The el Niño reports: Education
Beauty is just 13 and in secondary school, but the area that she lives in in Zimbabwe has been hit hard by el Niño. She’s tired, hungry and weak. Beauty is the eldest of four siblings, living with their grandmother who struggles to pay their school fees since their parents died.
Due to the severe droughts, each day before school Beauty wakes up at 4am and collects water for the family then embarks on the nine kilometre walk to school. With little food at home, the journey tires her out, “the distance to school makes me lose hope, sometimes my bones hurt. At home there is nothing to cook, sometimes my siblings and I go out to beg. If I don’t eat my body fails me and the next day I can’t get up to go to class.”
Families affected by el Niño are seeing their children’s education suffer for different reasons. In Timor Leste 38 per cent of families reported a lack of water at their children’s schools. Some schools are unable to open due to lack of water, or even food. Other families are no longer able to pay the school fees due to el Niño affecting their livelihoods, or their children may have to go out to find work to supplement the family’s salary.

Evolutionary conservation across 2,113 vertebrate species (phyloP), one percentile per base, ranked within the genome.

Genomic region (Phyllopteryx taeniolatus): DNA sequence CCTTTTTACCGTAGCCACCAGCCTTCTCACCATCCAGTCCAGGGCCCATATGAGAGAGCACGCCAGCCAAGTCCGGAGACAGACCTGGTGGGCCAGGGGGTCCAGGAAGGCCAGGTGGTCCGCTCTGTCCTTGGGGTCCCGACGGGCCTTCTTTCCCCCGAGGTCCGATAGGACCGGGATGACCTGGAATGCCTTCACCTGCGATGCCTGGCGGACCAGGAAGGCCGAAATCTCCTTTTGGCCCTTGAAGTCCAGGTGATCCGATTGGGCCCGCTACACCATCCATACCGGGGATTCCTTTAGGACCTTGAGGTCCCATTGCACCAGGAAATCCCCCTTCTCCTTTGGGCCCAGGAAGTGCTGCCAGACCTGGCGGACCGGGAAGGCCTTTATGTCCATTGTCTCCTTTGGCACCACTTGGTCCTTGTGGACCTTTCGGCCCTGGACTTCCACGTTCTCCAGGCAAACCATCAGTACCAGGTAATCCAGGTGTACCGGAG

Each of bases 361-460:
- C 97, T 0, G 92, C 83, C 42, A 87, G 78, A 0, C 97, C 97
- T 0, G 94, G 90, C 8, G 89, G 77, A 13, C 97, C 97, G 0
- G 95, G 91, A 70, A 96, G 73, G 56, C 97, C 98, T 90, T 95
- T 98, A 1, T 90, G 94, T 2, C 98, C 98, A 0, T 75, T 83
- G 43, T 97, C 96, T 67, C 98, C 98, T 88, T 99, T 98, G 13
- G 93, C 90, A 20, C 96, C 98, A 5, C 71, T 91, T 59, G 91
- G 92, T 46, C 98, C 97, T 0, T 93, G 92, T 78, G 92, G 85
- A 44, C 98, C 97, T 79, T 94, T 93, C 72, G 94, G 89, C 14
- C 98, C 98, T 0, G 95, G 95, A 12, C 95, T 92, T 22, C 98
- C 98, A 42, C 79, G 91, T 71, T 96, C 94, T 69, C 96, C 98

Plan International is working with schools across Ethiopia, Zimbabwe and further afield to provide water trucks with clean water to stop nearby schools and also food parcels for the pupils.
Deputy Headmaster at Beauty’s school, Checkson Tsumele, has noticed a decline in students since the beginning of the drought. He says, “With nothing to eat at home children have to stay at home rather than coming to get an education. Some children are sent to South Africa to find work and away from their families they are at greater risk of abuse and exploitation.”
The concern is that with so many of the next generation having to drop out of school, for one reason or another, in the long term they may become the lost generation, with little access to opportunities.
Read more about the effects el Niño is having on children and their families around the world, and help spread awareness of this unreported disaster.
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